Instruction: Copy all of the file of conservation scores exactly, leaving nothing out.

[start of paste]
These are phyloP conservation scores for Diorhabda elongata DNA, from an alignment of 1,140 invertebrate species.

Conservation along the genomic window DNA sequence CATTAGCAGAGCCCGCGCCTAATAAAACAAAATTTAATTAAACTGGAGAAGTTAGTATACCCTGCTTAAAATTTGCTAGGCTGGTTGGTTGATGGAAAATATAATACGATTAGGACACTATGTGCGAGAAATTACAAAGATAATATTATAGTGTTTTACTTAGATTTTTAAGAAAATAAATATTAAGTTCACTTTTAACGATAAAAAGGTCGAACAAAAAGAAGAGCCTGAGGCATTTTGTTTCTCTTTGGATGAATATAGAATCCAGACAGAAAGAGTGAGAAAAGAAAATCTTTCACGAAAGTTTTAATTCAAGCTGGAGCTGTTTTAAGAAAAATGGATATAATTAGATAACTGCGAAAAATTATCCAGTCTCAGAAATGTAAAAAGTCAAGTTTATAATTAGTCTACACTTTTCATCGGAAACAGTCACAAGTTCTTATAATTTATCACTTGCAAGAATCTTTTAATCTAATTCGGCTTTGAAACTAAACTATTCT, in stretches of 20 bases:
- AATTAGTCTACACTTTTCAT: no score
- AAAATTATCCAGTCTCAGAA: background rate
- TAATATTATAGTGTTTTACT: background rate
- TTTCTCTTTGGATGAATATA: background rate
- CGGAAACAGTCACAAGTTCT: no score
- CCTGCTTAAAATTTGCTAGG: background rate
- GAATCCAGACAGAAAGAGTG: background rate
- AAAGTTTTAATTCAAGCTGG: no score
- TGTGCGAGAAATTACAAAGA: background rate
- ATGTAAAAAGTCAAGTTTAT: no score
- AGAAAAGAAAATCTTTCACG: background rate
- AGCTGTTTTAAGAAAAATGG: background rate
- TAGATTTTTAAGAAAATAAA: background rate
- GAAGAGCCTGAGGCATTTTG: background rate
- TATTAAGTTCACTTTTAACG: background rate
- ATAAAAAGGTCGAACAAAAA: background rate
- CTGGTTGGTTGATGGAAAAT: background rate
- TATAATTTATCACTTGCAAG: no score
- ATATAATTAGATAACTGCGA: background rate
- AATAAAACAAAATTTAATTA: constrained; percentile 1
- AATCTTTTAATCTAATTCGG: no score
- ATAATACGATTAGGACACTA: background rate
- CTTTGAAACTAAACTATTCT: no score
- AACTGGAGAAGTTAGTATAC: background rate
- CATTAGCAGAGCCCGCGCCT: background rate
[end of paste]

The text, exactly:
These are phyloP conservation scores for Diorhabda elongata DNA, from an alignment of 1,140 invertebrate species.

Conservation along the genomic window DNA sequence CATTAGCAGAGCCCGCGCCTAATAAAACAAAATTTAATTAAACTGGAGAAGTTAGTATACCCTGCTTAAAATTTGCTAGGCTGGTTGGTTGATGGAAAATATAATACGATTAGGACACTATGTGCGAGAAATTACAAAGATAATATTATAGTGTTTTACTTAGATTTTTAAGAAAATAAATATTAAGTTCACTTTTAACGATAAAAAGGTCGAACAAAAAGAAGAGCCTGAGGCATTTTGTTTCTCTTTGGATGAATATAGAATCCAGACAGAAAGAGTGAGAAAAGAAAATCTTTCACGAAAGTTTTAATTCAAGCTGGAGCTGTTTTAAGAAAAATGGATATAATTAGATAACTGCGAAAAATTATCCAGTCTCAGAAATGTAAAAAGTCAAGTTTATAATTAGTCTACACTTTTCATCGGAAACAGTCACAAGTTCTTATAATTTATCACTTGCAAGAATCTTTTAATCTAATTCGGCTTTGAAACTAAACTATTCT, in stretches of 20 bases:
- AATTAGTCTACACTTTTCAT: no score
- AAAATTATCCAGTCTCAGAA: background rate
- TAATATTATAGTGTTTTACT: background rate
- TTTCTCTTTGGATGAATATA: background rate
- CGGAAACAGTCACAAGTTCT: no score
- CCTGCTTAAAATTTGCTAGG: background rate
- GAATCCAGACAGAAAGAGTG: background rate
- AAAGTTTTAATTCAAGCTGG: no score
- TGTGCGAGAAATTACAAAGA: background rate
- ATGTAAAAAGTCAAGTTTAT: no score
- AGAAAAGAAAATCTTTCACG: background rate
- AGCTGTTTTAAGAAAAATGG: background rate
- TAGATTTTTAAGAAAATAAA: background rate
- GAAGAGCCTGAGGCATTTTG: background rate
- TATTAAGTTCACTTTTAACG: background rate
- ATAAAAAGGTCGAACAAAAA: background rate
- CTGGTTGGTTGATGGAAAAT: background rate
- TATAATTTATCACTTGCAAG: no score
- ATATAATTAGATAACTGCGA: background rate
- AATAAAACAAAATTTAATTA: constrained; percentile 1
- AATCTTTTAATCTAATTCGG: no score
- ATAATACGATTAGGACACTA: background rate
- CTTTGAAACTAAACTATTCT: no score
- AACTGGAGAAGTTAGTATAC: background rate
- CATTAGCAGAGCCCGCGCCT: background rate